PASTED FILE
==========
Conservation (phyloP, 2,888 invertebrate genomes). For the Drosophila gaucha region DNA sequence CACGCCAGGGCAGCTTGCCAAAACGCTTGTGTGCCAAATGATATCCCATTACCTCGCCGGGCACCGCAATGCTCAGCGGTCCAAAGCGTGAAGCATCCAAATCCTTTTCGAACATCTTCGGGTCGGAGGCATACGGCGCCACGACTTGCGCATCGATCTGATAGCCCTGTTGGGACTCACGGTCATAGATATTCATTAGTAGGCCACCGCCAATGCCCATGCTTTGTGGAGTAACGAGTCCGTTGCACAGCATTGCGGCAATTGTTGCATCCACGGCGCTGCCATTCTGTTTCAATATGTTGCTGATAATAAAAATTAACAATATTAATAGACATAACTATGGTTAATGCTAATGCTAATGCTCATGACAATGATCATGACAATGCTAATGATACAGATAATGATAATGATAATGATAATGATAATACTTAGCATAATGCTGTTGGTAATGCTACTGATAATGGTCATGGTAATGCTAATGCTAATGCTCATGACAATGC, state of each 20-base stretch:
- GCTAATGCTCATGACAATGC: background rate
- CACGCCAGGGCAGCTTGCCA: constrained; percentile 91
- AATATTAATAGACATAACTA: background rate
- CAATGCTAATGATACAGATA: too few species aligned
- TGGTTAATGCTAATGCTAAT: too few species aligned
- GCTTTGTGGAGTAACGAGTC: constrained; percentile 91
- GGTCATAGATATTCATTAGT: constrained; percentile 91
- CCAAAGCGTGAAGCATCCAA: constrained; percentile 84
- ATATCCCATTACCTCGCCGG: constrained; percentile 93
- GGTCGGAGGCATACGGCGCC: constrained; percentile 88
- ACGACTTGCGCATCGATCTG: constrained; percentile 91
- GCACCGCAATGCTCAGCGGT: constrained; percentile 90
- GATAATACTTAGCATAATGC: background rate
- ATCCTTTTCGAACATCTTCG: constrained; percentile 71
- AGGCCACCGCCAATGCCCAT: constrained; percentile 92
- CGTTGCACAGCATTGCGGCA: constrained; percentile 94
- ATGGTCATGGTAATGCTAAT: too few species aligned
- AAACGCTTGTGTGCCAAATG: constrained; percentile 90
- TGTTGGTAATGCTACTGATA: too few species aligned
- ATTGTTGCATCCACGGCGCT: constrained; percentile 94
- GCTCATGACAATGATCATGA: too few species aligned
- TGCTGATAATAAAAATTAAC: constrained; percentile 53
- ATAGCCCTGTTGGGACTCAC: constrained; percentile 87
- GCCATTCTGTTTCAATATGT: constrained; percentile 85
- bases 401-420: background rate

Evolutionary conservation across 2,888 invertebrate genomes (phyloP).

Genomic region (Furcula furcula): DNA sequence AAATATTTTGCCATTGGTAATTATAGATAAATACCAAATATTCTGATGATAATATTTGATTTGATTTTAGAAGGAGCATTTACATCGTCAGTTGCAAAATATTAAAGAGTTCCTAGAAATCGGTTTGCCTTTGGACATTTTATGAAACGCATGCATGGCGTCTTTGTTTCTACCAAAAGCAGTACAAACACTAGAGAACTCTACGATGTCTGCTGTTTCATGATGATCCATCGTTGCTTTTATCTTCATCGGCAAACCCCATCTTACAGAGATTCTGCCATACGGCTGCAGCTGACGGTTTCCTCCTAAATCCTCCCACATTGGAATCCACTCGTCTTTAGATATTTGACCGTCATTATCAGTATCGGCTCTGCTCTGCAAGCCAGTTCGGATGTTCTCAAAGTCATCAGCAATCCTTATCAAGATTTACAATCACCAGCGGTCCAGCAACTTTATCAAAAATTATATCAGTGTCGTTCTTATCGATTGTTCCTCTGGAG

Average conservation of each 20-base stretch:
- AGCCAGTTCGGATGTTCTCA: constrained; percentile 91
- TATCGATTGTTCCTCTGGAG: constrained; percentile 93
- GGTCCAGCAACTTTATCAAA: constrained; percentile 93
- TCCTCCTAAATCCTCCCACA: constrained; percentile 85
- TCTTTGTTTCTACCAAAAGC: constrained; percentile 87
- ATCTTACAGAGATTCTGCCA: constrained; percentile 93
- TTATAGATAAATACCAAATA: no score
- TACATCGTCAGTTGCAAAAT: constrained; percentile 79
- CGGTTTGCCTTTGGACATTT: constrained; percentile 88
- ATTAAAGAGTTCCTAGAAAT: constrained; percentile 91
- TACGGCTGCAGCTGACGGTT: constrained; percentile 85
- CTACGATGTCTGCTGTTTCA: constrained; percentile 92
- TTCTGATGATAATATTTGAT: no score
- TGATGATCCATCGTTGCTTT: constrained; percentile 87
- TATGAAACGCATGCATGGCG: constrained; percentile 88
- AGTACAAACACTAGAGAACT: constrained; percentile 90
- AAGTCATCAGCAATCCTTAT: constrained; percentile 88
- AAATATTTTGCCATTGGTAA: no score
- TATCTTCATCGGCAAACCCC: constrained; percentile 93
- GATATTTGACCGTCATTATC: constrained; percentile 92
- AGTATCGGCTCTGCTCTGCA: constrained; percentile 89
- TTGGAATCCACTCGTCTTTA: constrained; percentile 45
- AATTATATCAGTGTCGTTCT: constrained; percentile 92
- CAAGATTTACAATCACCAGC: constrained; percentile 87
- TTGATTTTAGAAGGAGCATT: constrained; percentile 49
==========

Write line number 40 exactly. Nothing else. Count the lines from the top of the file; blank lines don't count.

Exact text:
- TACGGCTGCAGCTGACGGTT: constrained; percentile 85